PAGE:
What is tarot?
You have probably heard many ideas about what tarot is, and what it is used for. A deck of tarot cards represents different things to different people. Depending who you ask, tarot may be a way to predict the future or tell fortunes, a way to contact the spirit world, a psychological tool, a card game, a mythological story, or the work of the Devil. Authors use tarot to inspire plot development. Therapists use tarot to prompt self-exploration. Artists turn to tarot as a vehicle for their work (and nerds like me collect these works!)
For the purposes of this course, tarot is a tool for getting to know ourselves better. For delving into the underlying influences in our lives and learn more about why we do the things we do, make the choices we make, even feel the way we feel. We may use tarot for decision-making, for shadow-work, for marking turning-points in our lives, or just to get a little clarity around something that’s bothering us.
A tarot reading is a process of asking your cards a question and then looking for the answer within the cards you draw. Your question may be complex or highly specific (How can I get that job? Should I move halfway across the world? Why can’t I let go of my ex?) or vague (What do I need to know right now? WTF is going on?!)
How does tarot ‘work’?
That’s a very personal question and every tarot reader would answer slightly differently. I believe that each of us already holds within ourselves the very answers we are seeking. The most common response I hear after giving a reading is “I already knew that, deep down” – perhaps followed by “…but I didn’t want to admit it.”
Because the tarot contains every facet of human experience, each card is a symbol, a representation of something else, something personal to you. These symbols touch places conscious thought can’t reach, helping us to access the wisdom that is buried deep within us, in our subconscious or super-conscious. In the simple act of shuffling, asking, and laying down a ‘random’ selection of cards, we allow ourselves to move beyond the chattering, ever-rationalising conscious mind and hear what we know on a deeper level.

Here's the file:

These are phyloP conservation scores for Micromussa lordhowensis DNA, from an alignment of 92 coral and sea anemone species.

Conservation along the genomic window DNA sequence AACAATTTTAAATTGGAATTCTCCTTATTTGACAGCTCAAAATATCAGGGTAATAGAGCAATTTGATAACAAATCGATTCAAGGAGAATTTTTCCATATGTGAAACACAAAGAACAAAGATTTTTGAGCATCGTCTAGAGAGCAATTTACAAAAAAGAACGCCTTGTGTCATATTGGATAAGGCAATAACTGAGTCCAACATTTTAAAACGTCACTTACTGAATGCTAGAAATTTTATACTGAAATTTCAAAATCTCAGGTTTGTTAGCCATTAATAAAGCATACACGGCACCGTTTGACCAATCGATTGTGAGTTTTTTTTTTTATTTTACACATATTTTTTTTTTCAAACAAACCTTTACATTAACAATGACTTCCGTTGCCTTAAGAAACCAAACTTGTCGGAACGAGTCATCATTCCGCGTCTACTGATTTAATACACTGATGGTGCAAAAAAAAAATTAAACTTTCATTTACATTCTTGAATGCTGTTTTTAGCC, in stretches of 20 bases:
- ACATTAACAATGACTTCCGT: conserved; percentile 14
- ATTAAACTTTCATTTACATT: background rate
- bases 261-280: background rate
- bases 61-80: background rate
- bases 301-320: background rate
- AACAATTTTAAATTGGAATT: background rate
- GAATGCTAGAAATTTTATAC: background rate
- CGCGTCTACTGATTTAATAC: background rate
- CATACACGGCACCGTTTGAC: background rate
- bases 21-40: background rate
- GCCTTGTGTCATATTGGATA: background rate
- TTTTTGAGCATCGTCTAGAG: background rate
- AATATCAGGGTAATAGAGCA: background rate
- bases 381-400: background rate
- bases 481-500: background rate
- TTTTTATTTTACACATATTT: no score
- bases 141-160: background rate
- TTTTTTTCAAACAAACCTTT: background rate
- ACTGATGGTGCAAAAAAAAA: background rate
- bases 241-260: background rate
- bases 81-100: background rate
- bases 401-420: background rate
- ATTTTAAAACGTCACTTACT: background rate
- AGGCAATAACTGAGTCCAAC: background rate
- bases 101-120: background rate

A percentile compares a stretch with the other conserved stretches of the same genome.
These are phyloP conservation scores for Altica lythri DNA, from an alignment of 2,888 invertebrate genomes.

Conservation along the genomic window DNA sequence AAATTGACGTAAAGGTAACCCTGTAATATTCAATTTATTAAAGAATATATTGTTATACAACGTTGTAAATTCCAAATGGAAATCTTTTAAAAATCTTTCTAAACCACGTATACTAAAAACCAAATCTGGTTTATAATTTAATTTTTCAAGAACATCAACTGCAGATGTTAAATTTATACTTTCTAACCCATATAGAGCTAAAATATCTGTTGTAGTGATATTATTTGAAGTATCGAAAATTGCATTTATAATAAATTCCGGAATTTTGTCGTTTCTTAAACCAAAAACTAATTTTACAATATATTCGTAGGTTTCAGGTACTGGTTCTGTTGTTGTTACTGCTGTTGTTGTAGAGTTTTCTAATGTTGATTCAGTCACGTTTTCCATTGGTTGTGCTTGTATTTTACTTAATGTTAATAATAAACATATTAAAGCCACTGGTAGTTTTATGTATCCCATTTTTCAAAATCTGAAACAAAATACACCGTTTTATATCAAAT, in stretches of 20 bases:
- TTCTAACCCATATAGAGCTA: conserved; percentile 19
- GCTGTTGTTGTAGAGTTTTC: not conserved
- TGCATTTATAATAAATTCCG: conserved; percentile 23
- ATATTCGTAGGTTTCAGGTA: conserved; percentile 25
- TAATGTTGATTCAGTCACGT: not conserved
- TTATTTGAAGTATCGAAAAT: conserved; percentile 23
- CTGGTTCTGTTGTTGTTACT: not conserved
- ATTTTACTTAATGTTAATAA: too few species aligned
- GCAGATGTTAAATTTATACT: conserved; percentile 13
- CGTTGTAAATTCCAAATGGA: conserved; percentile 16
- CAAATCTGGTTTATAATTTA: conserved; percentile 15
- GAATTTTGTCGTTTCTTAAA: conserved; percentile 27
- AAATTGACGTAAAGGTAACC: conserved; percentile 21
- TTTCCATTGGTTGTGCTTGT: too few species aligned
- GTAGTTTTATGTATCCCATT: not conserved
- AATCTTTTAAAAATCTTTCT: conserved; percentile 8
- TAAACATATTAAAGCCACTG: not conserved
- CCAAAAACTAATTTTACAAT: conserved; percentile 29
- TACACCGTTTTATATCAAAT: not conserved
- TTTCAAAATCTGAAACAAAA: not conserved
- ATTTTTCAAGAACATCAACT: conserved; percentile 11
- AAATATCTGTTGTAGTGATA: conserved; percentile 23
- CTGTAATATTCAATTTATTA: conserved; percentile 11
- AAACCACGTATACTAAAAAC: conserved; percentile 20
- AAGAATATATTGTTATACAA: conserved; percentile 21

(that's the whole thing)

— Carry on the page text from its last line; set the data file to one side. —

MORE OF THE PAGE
For example: Let’s say I’m struggling to get over a breakup. My conscious mind tells me that I’m being silly, or that my ex was an idiot, or that they’re having a great time now without me. But when I turn to my cards, I am encouraged to look at the underlying energy here. Like the way I always depended on my ex to make me feel whole, or the fact that I actually wanted this breakup all along.
Tarot helps us to face up to the harder or more secret elements of our lives. It quickly moves beyond the stories we tell ourselves, and points to other factors, other energies. It brings what is hidden out into the open. (This is why we call the two halves of the tarot deck ‘Arcana’, which means ‘mystery’.)
That’s it. Strange and complex…yet at the same time, so very simple.
In ‘learning tarot’, you are learning to interpret a set of symbols. Yet these symbols are not universal: specific symbols will mean different things to you depending on your life experience, culture, beliefs. No two people will interpret their tarot cards in exactly the same way, and as you grow and develop as a tarot reader you will no doubt discover many different ways of reading your cards. This journey promises to be rich and intriguing, difficult at times, and immensely rewarding.
This course offers you a starting point for that journey.
The structure of the tarot
A standard 78-card tarot deck is comprised of two parts: The Major Arcana, and the Minor Arcana (which includes the Court Cards).
The Major Arcana, as the name suggests, contains the ‘major’ cards. These deal with big universal themes and ‘energies’. These cards are archetypes, symbols of the great powers in our lives, and important moments in our spiritual development – both individually and collectively. Here we find the archetypal mother and father, we find will, we find passivity, spirituality, action, death, destruction, hope and completion.
We will study these cards first!
The Minor Arcana shows us more day-to-day events and experiences, stuff that happens on an earthly, human level. The Minor Arcana contains the four suits, usually called the Pentacles, Swords, Cups and Wands, though many decks rename some or all of the four suits.
The cards of the Minor Arcana are numbered Ace (one) through to Ten, like a playing-card deck. We will work through each suit from Ace to Ten, noting how the suit progresses sequentially, and how the themes of each suit are expressed in different ways in each card.
The Court Cards are also part of the Minor Arcana, as an extension of each suit. These are the ‘people’ of the tarot, representing levels of your maturity or experience, or perhaps other people in your life. In this course, they have their own section and are studied last.